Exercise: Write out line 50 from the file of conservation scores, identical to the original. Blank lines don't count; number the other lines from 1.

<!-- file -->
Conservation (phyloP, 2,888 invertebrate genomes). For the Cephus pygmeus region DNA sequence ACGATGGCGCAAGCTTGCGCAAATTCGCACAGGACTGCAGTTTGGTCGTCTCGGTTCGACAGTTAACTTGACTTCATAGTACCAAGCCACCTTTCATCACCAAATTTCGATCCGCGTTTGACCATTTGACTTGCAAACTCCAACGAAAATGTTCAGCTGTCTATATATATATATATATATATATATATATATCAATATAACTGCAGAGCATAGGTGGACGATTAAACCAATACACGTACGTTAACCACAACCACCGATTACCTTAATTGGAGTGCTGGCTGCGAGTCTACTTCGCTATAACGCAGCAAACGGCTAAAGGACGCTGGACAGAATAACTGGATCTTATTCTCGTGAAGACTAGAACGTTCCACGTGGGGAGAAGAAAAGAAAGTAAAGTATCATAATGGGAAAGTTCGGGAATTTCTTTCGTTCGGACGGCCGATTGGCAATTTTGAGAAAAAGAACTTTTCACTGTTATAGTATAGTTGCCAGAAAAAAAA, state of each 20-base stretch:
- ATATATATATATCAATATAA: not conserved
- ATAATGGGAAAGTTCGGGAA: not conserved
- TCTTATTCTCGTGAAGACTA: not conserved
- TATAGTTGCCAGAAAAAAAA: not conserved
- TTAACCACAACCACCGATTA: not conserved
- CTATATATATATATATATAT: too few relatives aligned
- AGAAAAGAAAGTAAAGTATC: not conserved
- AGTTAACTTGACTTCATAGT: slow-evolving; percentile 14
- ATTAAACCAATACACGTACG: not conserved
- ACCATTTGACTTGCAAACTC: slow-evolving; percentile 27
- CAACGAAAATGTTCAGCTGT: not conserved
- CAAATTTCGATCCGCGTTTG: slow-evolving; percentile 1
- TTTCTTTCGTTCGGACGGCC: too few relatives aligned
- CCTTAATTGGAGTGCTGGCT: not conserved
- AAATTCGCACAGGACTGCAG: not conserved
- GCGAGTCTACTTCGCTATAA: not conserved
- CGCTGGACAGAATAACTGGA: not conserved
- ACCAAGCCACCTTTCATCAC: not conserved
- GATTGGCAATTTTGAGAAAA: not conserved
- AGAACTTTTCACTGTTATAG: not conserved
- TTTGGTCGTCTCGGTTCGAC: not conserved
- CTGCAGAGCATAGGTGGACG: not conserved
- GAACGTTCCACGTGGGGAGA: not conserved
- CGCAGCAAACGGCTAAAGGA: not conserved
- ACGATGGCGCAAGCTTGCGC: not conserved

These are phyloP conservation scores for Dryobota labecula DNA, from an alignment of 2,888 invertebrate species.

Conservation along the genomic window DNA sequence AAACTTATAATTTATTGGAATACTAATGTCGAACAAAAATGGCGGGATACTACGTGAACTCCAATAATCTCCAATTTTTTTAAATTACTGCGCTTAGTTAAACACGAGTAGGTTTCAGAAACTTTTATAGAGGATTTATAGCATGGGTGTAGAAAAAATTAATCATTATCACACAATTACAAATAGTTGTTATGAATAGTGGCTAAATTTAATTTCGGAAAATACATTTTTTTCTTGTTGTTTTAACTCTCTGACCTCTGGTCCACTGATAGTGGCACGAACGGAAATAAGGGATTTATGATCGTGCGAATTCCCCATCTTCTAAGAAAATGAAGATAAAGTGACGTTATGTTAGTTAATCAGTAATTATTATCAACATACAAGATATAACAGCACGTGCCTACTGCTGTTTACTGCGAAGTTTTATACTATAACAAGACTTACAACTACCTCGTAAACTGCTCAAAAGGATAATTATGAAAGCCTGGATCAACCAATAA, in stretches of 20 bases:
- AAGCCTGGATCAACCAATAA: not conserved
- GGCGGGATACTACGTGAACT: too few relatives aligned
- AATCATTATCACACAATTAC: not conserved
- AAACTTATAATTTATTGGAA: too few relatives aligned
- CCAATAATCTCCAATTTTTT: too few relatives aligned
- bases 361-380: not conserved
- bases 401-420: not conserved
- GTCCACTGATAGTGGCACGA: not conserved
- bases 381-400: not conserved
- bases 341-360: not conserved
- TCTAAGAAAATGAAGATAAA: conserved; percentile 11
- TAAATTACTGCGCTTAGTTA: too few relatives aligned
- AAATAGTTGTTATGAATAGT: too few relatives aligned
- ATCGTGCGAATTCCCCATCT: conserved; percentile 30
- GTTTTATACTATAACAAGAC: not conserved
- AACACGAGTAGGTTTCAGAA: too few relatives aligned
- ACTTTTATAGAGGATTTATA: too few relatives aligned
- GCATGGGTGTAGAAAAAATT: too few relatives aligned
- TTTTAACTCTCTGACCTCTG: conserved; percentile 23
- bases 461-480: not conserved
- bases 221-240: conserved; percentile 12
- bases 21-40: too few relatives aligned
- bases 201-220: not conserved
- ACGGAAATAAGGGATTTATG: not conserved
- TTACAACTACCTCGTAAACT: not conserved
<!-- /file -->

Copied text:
- bases 21-40: too few relatives aligned